Fishers family brings the noise to give back to Riley kids
A Fishers family has been making some noise at an Indianapolis hospital, and it's all in the name of helping others.
These are much happier times for the Andritsch family of Fishers as they arrive at Riley Hospital for Children. Over the last few years, they've been stopping by to drop off bags of items, filled with gifts for children and families who get the life-changing news of serious illness.
Vicky Andritsch got that kind of news when her son Luke was just three years old.
"He went from being in active healthy happy little boy running around on Friday night to waking up Saturday morning being unable to walk," said Vicky.
Luke was diagnosed with leukemia and would endure more than three years of chemotherapy and treatment. He is now cancer free, but comes back every few months,
Luke says now when he visits Riley, "We pass out rhythm packs which is just a bag full of musical instruments."
Luke's mom told us, "Part of what was important to our family was what can we give these patients that they can do in the middle of the night when the steroids are keeping them awake or when they don't have energy to get out of bed."
Luke's family says they've distributed about 500 of the rhythm packs since the program began. They say they're goal is to have one for every child diagnosed with cancer. That's about 25 each month.
The family also regularly leads a drum circle which invites those around them to join in on the fun.
Grace Andritsch is Luke's sister. "We can have dozens and dozens of patients down and you see kids with all sorts of different things going on in their lives and you don't really need to know what's going on in their lives to just have an understanding with them and have a connection with them and just see them happy," she said.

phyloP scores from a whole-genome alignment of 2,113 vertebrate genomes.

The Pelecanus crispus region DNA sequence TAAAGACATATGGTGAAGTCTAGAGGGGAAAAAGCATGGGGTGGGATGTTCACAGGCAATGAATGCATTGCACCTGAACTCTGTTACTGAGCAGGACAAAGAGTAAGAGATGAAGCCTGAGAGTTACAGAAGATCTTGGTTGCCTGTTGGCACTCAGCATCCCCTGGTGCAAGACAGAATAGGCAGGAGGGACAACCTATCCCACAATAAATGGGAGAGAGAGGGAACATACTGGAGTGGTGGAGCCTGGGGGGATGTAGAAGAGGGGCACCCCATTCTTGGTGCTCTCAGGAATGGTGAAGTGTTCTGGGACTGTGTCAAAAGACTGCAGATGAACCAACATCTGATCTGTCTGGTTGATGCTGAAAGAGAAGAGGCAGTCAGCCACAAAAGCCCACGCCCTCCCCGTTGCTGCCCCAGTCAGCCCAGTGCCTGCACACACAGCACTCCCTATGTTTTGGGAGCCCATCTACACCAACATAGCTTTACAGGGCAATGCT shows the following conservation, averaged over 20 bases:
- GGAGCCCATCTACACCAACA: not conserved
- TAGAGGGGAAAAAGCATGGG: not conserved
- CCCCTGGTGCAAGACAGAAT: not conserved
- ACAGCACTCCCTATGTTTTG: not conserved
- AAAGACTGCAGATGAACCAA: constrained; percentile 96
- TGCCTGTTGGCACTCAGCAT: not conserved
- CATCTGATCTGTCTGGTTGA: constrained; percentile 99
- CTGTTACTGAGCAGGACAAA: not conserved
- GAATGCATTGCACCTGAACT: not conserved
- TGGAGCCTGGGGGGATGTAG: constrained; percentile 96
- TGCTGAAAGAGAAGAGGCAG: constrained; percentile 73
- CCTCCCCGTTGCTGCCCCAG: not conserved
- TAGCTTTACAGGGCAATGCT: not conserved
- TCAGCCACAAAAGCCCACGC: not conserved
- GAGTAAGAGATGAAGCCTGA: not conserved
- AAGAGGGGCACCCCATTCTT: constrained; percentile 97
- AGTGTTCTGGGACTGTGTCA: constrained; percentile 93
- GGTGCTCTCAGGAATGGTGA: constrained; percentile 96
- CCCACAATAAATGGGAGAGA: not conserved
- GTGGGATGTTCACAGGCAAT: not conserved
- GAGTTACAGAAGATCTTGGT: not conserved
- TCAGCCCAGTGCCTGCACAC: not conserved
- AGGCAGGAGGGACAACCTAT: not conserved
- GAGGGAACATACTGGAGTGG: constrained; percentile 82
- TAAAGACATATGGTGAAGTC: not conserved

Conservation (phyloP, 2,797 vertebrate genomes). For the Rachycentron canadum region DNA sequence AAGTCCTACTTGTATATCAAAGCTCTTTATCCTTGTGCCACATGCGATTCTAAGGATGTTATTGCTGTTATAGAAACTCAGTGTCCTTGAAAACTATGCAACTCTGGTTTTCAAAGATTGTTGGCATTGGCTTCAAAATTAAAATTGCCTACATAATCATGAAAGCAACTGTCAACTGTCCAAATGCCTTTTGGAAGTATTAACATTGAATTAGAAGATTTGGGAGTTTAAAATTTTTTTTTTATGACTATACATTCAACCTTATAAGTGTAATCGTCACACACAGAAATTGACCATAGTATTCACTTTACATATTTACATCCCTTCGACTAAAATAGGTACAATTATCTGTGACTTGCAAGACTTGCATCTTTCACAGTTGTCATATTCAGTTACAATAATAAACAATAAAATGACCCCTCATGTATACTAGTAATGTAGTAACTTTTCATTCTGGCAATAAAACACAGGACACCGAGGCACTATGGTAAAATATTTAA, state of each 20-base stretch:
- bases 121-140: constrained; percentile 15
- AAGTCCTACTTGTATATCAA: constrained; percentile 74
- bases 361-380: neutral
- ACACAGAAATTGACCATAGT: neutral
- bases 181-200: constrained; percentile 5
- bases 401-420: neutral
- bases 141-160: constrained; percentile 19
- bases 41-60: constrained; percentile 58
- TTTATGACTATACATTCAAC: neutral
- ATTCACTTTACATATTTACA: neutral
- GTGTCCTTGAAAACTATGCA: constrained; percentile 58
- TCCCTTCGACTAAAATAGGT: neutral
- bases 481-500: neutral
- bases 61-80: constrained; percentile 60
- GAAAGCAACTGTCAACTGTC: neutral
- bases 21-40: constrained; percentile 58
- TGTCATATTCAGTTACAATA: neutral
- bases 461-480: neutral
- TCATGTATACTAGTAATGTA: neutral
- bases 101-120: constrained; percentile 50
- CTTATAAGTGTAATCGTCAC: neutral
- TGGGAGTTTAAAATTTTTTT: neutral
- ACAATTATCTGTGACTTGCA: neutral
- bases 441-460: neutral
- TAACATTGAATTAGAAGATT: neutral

Ann Hannan is a music therapist at Riley Hospital for Children at IU Health. "It was such an amazing experience I have been involved in music my entire life and it's probably one of the coolest things I've ever experienced."
Vicky Andritsch says it was during Luke's cancer treatments, she noticed the effect drumming had on him, "and he was sitting there playing and one of my daughters with me who is probably seven or eight at the time and she leaned over to me and she said mom look at the look on Luke's face and for the first time in years I saw my little boy again behind that mask of chemotherapy and I saw that sparkle in his eye and I will never forget that."
Luke told us, "The other kids I know what they're going through so I want to make them feel good with the rhythm packs."
And the Andritsch family says they'll continue to keep drumming up the healing sounds for the patients here at Riley Hospital.
The family is holding fundraisers to keep their effort going. Click here to learn more.